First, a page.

REALISTIC CHARACTERIZATION OF SEVERE RAILROAD ACCIDENTS. CASE STUDY: TANK CARS

The objective of the paper is not to state that one can accurately define the exact nature of all railroad accidents, nor to state that accident data can easily be translated into regulations and design criteria. History has shown this to be a difficult task for even those who have frequently been involved with railroad accidents. Rather, the intent is to show that upper limits for accident frequencies, physical forces, and fire effects, etc., can be established. These limits can be based on analysis of past accidents and the equipment involved. In simple language, no force is infinite no matter how long the train is and how fast it is going. Similarly, flame temperatures and fire durations are finite. Boundaries can be placed on the loadings imposed on a package. A direct comparison is made with the programs and regulations established by the Federal Railroad Administration and the railroad industry to make tank car movement of hazardous materials safer. These are compared with the regulations and design criteria used for radioactive material packages. (ERA citation 03:048512)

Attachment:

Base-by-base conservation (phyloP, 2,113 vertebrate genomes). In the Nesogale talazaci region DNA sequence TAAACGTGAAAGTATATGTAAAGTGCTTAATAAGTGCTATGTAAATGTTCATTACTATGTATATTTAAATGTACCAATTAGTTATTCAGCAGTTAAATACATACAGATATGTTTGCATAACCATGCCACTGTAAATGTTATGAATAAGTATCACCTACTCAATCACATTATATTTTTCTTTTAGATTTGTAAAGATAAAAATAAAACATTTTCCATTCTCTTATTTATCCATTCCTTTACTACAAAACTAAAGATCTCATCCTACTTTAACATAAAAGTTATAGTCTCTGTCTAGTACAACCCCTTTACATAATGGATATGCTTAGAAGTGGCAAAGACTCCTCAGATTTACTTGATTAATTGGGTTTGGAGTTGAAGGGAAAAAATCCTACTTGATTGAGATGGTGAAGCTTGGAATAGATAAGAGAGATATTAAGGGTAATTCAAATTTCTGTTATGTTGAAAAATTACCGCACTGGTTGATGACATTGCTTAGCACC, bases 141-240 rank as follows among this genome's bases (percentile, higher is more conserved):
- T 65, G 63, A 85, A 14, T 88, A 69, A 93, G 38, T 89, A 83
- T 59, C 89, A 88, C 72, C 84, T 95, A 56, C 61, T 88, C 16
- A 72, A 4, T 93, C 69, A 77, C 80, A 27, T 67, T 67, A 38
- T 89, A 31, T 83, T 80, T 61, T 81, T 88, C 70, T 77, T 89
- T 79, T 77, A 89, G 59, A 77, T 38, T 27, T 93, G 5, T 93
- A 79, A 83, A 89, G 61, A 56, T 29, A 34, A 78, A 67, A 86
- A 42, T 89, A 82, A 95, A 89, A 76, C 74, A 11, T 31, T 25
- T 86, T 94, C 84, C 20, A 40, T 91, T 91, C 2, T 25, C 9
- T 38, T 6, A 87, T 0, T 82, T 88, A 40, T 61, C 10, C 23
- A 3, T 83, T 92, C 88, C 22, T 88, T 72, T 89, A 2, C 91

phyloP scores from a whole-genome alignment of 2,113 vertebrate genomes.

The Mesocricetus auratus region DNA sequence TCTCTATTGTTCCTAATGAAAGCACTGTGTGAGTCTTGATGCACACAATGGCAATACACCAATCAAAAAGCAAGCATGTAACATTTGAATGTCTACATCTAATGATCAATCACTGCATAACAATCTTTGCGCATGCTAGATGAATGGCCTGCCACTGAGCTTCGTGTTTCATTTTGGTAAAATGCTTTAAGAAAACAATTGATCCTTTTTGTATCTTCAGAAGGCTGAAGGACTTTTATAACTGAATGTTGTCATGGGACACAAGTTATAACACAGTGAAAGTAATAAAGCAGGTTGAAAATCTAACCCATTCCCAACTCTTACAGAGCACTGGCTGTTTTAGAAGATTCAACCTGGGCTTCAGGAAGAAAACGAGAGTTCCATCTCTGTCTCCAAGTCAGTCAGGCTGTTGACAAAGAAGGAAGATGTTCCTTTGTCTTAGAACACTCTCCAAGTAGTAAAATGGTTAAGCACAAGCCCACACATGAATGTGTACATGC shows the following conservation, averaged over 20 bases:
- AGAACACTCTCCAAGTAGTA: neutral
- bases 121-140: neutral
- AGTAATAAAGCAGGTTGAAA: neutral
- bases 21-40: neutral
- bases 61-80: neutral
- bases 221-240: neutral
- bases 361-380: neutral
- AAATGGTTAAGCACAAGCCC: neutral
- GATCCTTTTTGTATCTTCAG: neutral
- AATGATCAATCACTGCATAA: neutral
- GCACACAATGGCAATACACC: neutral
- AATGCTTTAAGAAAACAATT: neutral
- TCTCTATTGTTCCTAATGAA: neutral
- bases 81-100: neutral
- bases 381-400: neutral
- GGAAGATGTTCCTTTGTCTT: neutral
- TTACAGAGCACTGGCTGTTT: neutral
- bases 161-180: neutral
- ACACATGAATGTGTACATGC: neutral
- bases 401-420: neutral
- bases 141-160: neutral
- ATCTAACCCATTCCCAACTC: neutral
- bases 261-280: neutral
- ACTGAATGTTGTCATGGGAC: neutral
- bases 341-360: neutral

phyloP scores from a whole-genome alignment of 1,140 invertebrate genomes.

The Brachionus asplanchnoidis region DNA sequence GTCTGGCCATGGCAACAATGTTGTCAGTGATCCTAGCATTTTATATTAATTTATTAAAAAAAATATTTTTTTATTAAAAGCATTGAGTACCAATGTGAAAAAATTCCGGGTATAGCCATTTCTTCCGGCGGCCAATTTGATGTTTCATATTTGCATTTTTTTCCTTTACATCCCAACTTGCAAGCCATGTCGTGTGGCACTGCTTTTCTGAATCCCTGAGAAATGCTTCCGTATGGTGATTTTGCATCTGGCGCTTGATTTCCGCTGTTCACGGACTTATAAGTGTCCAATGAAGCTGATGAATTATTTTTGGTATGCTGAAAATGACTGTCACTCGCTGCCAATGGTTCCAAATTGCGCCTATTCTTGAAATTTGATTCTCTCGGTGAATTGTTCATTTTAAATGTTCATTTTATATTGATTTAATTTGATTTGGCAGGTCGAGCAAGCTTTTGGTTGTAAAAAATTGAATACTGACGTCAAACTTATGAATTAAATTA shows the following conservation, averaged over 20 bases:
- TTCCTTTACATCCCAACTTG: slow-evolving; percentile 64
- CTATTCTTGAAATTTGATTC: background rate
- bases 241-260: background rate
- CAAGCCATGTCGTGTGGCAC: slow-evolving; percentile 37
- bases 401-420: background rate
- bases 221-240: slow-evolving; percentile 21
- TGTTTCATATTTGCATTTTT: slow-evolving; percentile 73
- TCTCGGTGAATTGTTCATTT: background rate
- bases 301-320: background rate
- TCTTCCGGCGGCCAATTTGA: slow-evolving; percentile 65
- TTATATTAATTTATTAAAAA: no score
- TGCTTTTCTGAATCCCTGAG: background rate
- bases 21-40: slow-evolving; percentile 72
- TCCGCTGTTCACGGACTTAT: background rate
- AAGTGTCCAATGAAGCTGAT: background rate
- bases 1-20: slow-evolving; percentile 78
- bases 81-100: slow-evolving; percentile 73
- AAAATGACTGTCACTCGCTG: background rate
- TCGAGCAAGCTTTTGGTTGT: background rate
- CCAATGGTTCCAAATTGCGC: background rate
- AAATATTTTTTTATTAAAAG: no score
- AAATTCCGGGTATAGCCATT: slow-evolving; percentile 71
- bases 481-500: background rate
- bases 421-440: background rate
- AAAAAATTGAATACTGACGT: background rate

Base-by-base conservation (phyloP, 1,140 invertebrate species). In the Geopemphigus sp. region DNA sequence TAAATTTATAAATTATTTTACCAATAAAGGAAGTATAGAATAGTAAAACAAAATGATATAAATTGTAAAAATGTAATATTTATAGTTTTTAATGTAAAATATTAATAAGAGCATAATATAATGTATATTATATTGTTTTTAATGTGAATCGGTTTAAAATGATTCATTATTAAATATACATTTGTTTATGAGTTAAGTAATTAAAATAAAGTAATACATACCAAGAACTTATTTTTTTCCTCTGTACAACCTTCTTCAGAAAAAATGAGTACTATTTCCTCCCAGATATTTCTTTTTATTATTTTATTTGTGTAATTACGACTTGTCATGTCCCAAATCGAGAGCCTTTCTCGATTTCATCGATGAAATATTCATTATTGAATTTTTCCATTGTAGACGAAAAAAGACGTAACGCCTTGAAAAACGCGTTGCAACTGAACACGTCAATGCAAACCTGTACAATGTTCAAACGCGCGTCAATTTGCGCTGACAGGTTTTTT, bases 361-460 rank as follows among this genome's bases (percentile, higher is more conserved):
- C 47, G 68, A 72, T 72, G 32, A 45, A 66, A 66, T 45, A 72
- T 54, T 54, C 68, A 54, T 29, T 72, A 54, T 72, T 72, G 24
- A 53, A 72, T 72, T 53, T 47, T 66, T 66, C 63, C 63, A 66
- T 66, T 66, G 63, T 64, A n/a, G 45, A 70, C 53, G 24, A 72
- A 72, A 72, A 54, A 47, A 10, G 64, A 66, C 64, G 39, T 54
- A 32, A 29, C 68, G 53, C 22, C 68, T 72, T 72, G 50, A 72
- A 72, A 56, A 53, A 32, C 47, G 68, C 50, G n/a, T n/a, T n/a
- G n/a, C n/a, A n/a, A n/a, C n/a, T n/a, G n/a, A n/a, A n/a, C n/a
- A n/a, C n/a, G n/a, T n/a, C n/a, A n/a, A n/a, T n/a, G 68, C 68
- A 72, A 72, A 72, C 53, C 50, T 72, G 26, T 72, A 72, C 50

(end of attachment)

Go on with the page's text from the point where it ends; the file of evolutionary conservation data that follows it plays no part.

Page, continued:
• Supplemental Notes:
    • Symposium on packaging and transportation of radioactive materials, Las Vegas, NV, USA, 7 May 1978.
  • Corporate Authors:

    Allied-General Nuclear Services

    Barnwell, SC  USA 

    Department of Energy

    1000 Independence Avenue, SW
    Washington, DC  USA  20585
  • Authors:
    • Anderson, R T
  • Publication Date: 1978

Media Info

  • Pagination: 17 p.

Subject/Index Terms

Filing Info

  • Accession Number: 00186377
  • Record Type: Publication
  • Source Agency: National Technical Information Service
  • Report/Paper Numbers: CONF-780506-15
  • Contract Numbers: ET-78-C-09-1040
  • Files: TRIS
  • Created Date: Feb 27 1979 12:00AM